DC Travel Guide  |  Things to Do

Your Guide to DC Parks and Outdoor Spaces

From the Mall to the outer reaches of the District, parks, gardens, and historic areas help turn Washington’s urban landscape into a “city of trees.” Take time from your schedule to enjoy DC’s natural beauty—and some peace and quiet—in one of these outdoor spaces.

The National Arboretum features flowering trees, plants, and shrubs spread out over 446 acres. Photograph courtesy of National Arboretum.

National Arboretum
This “living museum” features 446 acres of distinctive flora including Asian plant, azalea, and dogwood collections; a fern valley; a bonsai and penjing museum; and a grove of state trees. Nine miles of road wind throughout the arboretum, and the grounds can be toured by car, bike, bus, foot, or tram. Through April 27, take a self-guided­ tour of the Arboretum’s collection of flowering cherry trees, or see the park’s vast collection of azaleas and the Potomac Bonsai Festival in May.

3501 New York Ave., NE; 202-245-2726; usna.usda.gov. Open every day from 8 to 5; closed Christmas Day.

Southeast DC’s Yards Park was named one of the best new parks in America by Atlantic Cities last year. Photograph courtesy of Yards Park.

Yards Park 
DC’s Southeast waterfront may be on the map for the Nationals Park and the Navy Yard, but just a few short blocks away is a span of recently renovated outdoor space still largely unknown to many city dwellers. While it isn’t huge, the Capitol Riverfront neighborhood park is an optimal spot for picnics and pickup games. Relax on the ­waterfront boardwalk, or head down for an outdoor concert at the terrace performance space. The park includes two bridges and a water feature for children; most weekends you can walk all the way down the riverfront past the Navy Yard and former destroyer the USS ­Barry (now a museum). Entrances to Yards Park are at Third and Fourth streets, Southeast, along Water Street.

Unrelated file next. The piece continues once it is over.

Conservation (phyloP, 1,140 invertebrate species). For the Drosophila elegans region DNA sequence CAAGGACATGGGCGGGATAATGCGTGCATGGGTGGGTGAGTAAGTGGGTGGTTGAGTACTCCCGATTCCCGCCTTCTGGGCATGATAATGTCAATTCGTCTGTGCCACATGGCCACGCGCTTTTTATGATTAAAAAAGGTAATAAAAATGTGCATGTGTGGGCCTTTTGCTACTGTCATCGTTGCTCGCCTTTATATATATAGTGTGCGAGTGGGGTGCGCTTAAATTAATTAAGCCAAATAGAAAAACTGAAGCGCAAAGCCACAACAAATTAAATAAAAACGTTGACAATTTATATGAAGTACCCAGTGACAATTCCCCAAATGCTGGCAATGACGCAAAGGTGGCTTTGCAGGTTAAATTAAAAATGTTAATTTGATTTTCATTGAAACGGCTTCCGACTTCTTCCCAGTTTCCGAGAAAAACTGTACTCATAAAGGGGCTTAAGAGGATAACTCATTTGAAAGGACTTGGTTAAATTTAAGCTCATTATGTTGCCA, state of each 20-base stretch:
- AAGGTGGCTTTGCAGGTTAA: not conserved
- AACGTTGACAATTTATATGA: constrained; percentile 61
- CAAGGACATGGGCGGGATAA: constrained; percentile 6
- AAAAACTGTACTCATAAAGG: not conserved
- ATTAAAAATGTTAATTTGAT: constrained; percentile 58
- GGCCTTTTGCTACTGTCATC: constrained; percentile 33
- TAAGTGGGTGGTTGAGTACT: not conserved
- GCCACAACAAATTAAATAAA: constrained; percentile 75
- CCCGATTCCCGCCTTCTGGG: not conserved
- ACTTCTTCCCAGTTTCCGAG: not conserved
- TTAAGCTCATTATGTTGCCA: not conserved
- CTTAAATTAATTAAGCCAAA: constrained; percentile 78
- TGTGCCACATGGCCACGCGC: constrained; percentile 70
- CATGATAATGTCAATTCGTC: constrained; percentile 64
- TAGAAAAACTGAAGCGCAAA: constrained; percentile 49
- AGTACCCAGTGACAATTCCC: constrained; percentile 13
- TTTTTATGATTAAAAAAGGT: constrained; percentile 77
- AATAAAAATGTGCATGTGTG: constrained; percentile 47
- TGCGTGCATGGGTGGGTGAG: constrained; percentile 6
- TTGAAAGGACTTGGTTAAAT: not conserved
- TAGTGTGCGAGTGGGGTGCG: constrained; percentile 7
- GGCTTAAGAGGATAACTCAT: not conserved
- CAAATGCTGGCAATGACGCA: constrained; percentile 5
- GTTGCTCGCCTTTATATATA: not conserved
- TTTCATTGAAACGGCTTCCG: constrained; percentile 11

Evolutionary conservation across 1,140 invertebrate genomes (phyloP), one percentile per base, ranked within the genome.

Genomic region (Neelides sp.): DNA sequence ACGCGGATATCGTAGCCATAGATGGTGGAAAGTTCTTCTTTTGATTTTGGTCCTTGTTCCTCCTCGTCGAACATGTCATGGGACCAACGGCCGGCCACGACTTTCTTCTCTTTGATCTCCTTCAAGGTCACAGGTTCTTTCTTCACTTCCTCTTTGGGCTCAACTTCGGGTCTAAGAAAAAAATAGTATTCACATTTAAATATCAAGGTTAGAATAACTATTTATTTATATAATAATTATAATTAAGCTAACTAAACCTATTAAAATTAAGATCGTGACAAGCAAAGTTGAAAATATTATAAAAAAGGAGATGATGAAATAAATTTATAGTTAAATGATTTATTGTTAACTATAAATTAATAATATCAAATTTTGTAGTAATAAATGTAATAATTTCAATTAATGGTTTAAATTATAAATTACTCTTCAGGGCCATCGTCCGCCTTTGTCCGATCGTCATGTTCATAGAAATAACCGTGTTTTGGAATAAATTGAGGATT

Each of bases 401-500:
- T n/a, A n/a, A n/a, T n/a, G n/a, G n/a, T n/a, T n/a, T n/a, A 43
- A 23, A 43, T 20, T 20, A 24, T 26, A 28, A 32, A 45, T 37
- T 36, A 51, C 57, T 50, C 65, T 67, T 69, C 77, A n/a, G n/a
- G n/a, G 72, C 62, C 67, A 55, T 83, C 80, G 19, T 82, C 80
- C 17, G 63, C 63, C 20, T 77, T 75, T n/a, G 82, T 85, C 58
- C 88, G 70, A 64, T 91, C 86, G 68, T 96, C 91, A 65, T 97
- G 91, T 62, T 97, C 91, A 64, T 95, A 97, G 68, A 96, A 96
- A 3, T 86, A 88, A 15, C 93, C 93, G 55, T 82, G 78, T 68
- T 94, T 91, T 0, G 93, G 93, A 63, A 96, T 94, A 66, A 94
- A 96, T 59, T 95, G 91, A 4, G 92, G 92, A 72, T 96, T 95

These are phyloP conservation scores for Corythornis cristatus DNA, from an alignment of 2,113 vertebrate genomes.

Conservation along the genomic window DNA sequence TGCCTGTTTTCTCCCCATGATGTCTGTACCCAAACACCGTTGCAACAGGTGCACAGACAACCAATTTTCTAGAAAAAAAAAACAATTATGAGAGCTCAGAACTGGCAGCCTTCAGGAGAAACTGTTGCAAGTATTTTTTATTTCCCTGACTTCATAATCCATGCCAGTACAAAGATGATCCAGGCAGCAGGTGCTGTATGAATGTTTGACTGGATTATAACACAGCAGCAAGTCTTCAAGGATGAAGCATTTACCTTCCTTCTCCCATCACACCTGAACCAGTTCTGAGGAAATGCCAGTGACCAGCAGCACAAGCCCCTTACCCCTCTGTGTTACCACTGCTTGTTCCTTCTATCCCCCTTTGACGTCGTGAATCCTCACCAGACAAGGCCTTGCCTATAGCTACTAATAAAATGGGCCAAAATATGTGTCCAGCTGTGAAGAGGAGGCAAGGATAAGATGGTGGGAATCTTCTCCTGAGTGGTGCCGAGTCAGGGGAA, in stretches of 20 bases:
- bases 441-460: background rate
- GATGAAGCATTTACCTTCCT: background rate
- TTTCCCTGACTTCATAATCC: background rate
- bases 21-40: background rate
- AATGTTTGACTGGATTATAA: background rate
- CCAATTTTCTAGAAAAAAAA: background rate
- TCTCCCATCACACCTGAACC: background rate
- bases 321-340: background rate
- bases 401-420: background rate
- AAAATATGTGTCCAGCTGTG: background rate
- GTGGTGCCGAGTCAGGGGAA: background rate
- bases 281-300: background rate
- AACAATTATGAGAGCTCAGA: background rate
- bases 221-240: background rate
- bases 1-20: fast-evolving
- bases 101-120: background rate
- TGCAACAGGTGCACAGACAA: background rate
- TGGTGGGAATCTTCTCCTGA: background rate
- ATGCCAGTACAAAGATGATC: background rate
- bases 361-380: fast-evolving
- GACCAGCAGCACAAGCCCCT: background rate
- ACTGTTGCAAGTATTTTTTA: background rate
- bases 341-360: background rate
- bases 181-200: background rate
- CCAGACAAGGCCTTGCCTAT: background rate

For more information, go to yardspark.org.

Fort Dupont Park
Across the Anacostia River in Southeast DC is Fort Dupont Park, a 376-acre expanse of land that helped make up the greater Civil War Defenses of Washington. One of the largest parks in the District, Fort Dupont offers civil war programs, sports fields and courts, music and theater performances, and a junior ranger program to bring the park’s habitat to life for children. The park’s main driving entrances are Fort Davis Drive and Ridge Road, Fort Davis Drive and Massachusetts Avenue, and Randle Circle and Fort Dupont Drive.

For more information, go to nps.gov/fodu.

Kenilworth Park and Aquatic Gardens
In Northeast DC close to the Maryland border lies this 700-acre park, home to water lilies, lotuses, and other aquatic plants. Visitors can hike the park’s short trails, canoe through the marsh, picnic, or try to spot blue heron and egrets. Late summer and early fall are the only times to see the large Victoria water lilies. Part of Anacostia Park, Kenilworth is in Northeast
DC near the Route 50/Baltimore-Washington Parkway/Kenilworth Avenue intersection. The park is open every day from 7 to 5 in summer and until 4:30 after Labor Day.

Go to nps.gov/keaq for more information.

Potomac Overlook Regional Park
Nestled into the river bend in North Arlington, Potomac Overlook Regional Park’s 70 acres of open space include educational gardens, an animal exhibit housing turtles, fish and rehabilitated owls, and a nature center. Walk the park’s intricate trail system, stopping to make use of the serene picnic area. Potomac Overlook has an extensive outreach program and offers regular events such as the informal educational hangout “Meet Me on a Sunday,” or the Roving Naturalist Program, which offers guided walks and kayak tours of the park. Potomac Overlook Regional Park is open to the public from 10 to 5 Tuesday through Saturday and 1 to 5 on Sunday.

2845 N. Marcey Rd., Arlington; 703-528-5406; nvrpa.org/potomacoverlook.html.